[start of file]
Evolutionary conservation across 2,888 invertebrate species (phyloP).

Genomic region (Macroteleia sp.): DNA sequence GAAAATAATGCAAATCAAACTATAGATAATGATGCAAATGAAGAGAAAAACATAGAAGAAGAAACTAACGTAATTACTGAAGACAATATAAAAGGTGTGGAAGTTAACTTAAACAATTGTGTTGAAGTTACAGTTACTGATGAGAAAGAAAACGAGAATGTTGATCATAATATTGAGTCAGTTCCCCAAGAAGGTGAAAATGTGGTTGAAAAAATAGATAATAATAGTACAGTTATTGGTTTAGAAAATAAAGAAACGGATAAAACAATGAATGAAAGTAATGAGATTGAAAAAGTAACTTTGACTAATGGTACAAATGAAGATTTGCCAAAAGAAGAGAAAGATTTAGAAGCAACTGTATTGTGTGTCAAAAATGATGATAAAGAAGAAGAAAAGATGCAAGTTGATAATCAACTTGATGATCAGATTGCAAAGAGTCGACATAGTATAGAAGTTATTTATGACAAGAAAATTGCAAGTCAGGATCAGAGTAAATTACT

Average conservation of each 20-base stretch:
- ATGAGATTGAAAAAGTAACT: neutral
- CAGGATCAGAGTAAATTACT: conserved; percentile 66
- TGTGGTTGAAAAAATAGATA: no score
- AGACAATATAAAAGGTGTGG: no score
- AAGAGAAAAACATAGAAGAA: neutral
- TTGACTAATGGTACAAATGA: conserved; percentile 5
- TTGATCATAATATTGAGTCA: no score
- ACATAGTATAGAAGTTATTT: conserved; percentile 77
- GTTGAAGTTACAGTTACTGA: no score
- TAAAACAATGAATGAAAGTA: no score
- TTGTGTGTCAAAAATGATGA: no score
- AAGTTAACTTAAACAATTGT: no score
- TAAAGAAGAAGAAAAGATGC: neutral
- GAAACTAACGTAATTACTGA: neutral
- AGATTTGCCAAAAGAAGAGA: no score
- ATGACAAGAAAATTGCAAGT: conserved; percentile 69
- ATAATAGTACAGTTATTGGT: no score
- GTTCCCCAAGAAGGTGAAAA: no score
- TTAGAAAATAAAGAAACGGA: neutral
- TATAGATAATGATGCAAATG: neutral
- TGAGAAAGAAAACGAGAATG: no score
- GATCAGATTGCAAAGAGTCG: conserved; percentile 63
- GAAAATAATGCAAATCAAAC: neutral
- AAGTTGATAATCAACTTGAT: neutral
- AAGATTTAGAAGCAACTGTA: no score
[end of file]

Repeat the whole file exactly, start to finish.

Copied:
Evolutionary conservation across 2,888 invertebrate species (phyloP).

Genomic region (Macroteleia sp.): DNA sequence GAAAATAATGCAAATCAAACTATAGATAATGATGCAAATGAAGAGAAAAACATAGAAGAAGAAACTAACGTAATTACTGAAGACAATATAAAAGGTGTGGAAGTTAACTTAAACAATTGTGTTGAAGTTACAGTTACTGATGAGAAAGAAAACGAGAATGTTGATCATAATATTGAGTCAGTTCCCCAAGAAGGTGAAAATGTGGTTGAAAAAATAGATAATAATAGTACAGTTATTGGTTTAGAAAATAAAGAAACGGATAAAACAATGAATGAAAGTAATGAGATTGAAAAAGTAACTTTGACTAATGGTACAAATGAAGATTTGCCAAAAGAAGAGAAAGATTTAGAAGCAACTGTATTGTGTGTCAAAAATGATGATAAAGAAGAAGAAAAGATGCAAGTTGATAATCAACTTGATGATCAGATTGCAAAGAGTCGACATAGTATAGAAGTTATTTATGACAAGAAAATTGCAAGTCAGGATCAGAGTAAATTACT

Average conservation of each 20-base stretch:
- ATGAGATTGAAAAAGTAACT: neutral
- CAGGATCAGAGTAAATTACT: conserved; percentile 66
- TGTGGTTGAAAAAATAGATA: no score
- AGACAATATAAAAGGTGTGG: no score
- AAGAGAAAAACATAGAAGAA: neutral
- TTGACTAATGGTACAAATGA: conserved; percentile 5
- TTGATCATAATATTGAGTCA: no score
- ACATAGTATAGAAGTTATTT: conserved; percentile 77
- GTTGAAGTTACAGTTACTGA: no score
- TAAAACAATGAATGAAAGTA: no score
- TTGTGTGTCAAAAATGATGA: no score
- AAGTTAACTTAAACAATTGT: no score
- TAAAGAAGAAGAAAAGATGC: neutral
- GAAACTAACGTAATTACTGA: neutral
- AGATTTGCCAAAAGAAGAGA: no score
- ATGACAAGAAAATTGCAAGT: conserved; percentile 69
- ATAATAGTACAGTTATTGGT: no score
- GTTCCCCAAGAAGGTGAAAA: no score
- TTAGAAAATAAAGAAACGGA: neutral
- TATAGATAATGATGCAAATG: neutral
- TGAGAAAGAAAACGAGAATG: no score
- GATCAGATTGCAAAGAGTCG: conserved; percentile 63
- GAAAATAATGCAAATCAAAC: neutral
- AAGTTGATAATCAACTTGAT: neutral
- AAGATTTAGAAGCAACTGTA: no score